Friday, August 20, 2010

Stop the Insanity

I needed to go to the bank to cash a check and get laundry quarters.

So this morning, shortly after the bank by my work opened, I headed over to take care of my business.

As I was walking in and even as I was waiting for the next available teller, I was distracted, digging in my purse for my checkbook and ID, thinking about what was on my list of things to accomplish today.

The teller who assisted me was friendly. It took only a few moments for us to conduct our business so that I could be on my way. But I do remember she smiled warmly and thanked me for my business.

As I walked out into the parking lot, still distracted with now putting my wallet away, 5 Arapahoe Country Sheriff patrol cars swarmed the lot.


I half expected them all to leap from their vehicles with drawn guns, shouting for me to put my hands in the air.


A bank employee emerged - his name is John - he assisted me when I needed to exchange foreign currency - and I heard him tell one of the officers, "Everything is just fine".

I couldn't hear the rest of the conversation so I don't know what happened.

I hypothesize that someone accidentally triggered the silent alarm.

But it got me to thinking...

That's how it happens.

One minute we're going about our business...yapping at each other on our cell phones, texting, digging around in over-large pocketbooks for whatever it is we're hunting for...and BOOM!

We're hearing this:

That's more than a little disturbing.

Because I was distracted, not paying attention, I could have walked in on a highly volatile situation in which my life would have been in peril.

I imagined myself walking through the door of the bank, digging in my pocketbook, and having a gun thrust to my head...or worse, a bullet tearing through me and having no idea what was happening because I was too busy living in my own personal bubble.

I do it all the time.

Most of us do.

Have you ever driven somewhere and all of a sudden realized you had no idea how you arrived at your destination - literally no recall of the journey?

Often, particularly first thing in the morning as I'm headed toward work, and usually on the same stretch of University from the light at Speer to about Ohio, I realize I have absolutely no recollection of driving. I'll remember vaguely sitting at the light at Speer1 and can't remember anything else after that until I come to and realize I've been on autopilot for several minutes, listening to my music, thinking about the day ahead, planning what I'll fix for dinner or wear to an event.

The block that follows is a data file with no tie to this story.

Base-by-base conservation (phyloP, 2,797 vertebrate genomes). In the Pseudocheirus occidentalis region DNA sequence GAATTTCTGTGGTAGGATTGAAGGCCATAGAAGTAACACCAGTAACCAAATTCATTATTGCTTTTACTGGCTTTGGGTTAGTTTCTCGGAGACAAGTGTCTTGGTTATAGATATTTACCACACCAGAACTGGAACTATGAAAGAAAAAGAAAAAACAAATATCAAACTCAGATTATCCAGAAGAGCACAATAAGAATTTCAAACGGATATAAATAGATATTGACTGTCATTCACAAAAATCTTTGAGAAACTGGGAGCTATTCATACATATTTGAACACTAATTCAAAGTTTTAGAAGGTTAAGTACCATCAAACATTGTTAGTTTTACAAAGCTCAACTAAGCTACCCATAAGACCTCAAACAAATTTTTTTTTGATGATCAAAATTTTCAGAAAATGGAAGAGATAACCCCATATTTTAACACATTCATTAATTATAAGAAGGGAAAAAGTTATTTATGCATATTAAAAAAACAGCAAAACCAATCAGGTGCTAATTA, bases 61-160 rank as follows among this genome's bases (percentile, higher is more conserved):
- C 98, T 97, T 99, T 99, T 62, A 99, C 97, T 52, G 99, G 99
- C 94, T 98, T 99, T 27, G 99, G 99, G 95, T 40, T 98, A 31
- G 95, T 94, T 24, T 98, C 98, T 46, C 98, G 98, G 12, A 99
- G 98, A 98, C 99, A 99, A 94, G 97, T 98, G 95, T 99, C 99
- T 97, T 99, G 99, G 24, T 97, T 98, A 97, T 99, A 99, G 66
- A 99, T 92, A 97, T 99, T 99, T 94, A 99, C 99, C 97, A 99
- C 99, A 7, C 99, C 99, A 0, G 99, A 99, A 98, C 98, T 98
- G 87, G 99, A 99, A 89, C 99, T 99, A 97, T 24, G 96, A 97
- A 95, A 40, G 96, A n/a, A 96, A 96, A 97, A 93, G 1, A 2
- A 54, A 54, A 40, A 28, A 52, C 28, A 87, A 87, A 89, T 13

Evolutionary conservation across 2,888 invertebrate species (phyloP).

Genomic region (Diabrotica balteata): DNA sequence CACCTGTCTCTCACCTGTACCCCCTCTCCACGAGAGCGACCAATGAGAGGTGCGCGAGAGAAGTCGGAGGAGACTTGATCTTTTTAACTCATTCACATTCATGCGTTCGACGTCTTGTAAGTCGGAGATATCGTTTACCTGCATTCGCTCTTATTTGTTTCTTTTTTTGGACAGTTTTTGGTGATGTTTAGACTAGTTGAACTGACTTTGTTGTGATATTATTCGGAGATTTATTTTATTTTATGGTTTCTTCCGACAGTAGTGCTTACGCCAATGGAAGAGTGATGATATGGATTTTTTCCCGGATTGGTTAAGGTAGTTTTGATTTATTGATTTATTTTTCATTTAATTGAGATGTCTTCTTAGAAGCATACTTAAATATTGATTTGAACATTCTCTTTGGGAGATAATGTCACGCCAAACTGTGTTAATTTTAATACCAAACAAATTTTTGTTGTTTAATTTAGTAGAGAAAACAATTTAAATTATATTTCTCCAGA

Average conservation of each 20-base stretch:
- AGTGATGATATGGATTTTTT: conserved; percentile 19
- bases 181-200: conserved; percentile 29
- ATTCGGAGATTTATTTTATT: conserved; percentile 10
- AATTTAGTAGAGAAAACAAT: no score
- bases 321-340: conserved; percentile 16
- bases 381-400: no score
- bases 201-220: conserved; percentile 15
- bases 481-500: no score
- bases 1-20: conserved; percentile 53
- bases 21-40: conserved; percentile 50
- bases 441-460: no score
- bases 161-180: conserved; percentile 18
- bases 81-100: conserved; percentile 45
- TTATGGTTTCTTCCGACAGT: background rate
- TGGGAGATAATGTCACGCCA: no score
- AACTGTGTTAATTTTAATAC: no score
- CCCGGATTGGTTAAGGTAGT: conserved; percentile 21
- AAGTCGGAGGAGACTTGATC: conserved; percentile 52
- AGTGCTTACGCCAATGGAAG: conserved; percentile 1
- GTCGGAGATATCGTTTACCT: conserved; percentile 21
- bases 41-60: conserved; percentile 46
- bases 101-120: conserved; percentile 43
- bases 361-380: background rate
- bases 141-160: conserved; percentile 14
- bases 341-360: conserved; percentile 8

And it hit me. We're on autopilot most of the time...especially when we're out in a public situation. Isolated, encapsulated in our own little blissfully ignorant bubbles - only concerned with what we're having for supper2.

The only thing that's capable of bursting that bubble is tragedy. An accident, a bullet.

I was struck again by the same thought this afternoon as I inched my way through the brutal Friday afternoon traffic.

When did we stop paying attention? When did we stop caring about what was happening around us and only giving a rat's ass about what was happening inside our cars?

I've long held the belief that technology - as wonderful as it is, as much as I embrace and love it - is fast becoming the downfall of society. We no longer know how to interact with one another, how to be courteous, how to pay attention to what's happening right in front of our faces...

Because we're plugged something virtual. That doesn't actually exist outside of our computer screens and smartphones.

We've forgotten what it is to interact with each other outside of anonymous postings on websites.

We cannot function without "Like" buttons. We clamor for "Dislike" buttons.

We abbreviate our sentences to read like a song title from a Prince album circa 1984.

WTF, people?

We are rarely forced to interact with one another beyond work and internet. We can order our groceries online and have them delivered, for heaven's sake.

We are losing valuable skills as we live Second Lives or live our first lives3 in oblivion - foregoing common sense for selfish pursuits.

Emily Post is obsolete...isn't she?

Do we even know who that is anymore?

This terrifies me. That we will become so isolated - living in our own heads where everything is clearly "all about me", that we'll forget how to be courteous, how to survive in a world populated with many different personalities of which we each have no control of "hiding" when we don't like what they have to say or do - that we will no longer be able to function beyond the computer screen in front of us.



Socially retarded.

Let's just stop it.

Before it becomes the death of us all.

1: I've never hit that light on green as long as I've lived at The Grotto. Never.

2: Steak. It's what's for dinner.

3: Whether this is your primary life is up to you.


Matt said...

Hey, Jane! I don't have a decent copy of Pants. Do you have an mp3 version around you could email to me, or put it up somewhere so I can download it? That'd be awesome. Thanks!

As to "When did we stop paying attention? When did we stop caring about what was happening around us and only giving a rat's ass about what was happening inside our cars?", I think that happened about the time the car was invented. Cars do that to people. But now people need the cars to get places, due to lack of alternatives like mass transit and walkable cities. So rat's ass it is, until something drastic happens.

tc said...

Some people make an effort to be aware of what is going on around them. Part of this is what happens if you consider the "worst case" a lot.

I also end up with random people giving me life stories. All it takes is to show a little interest.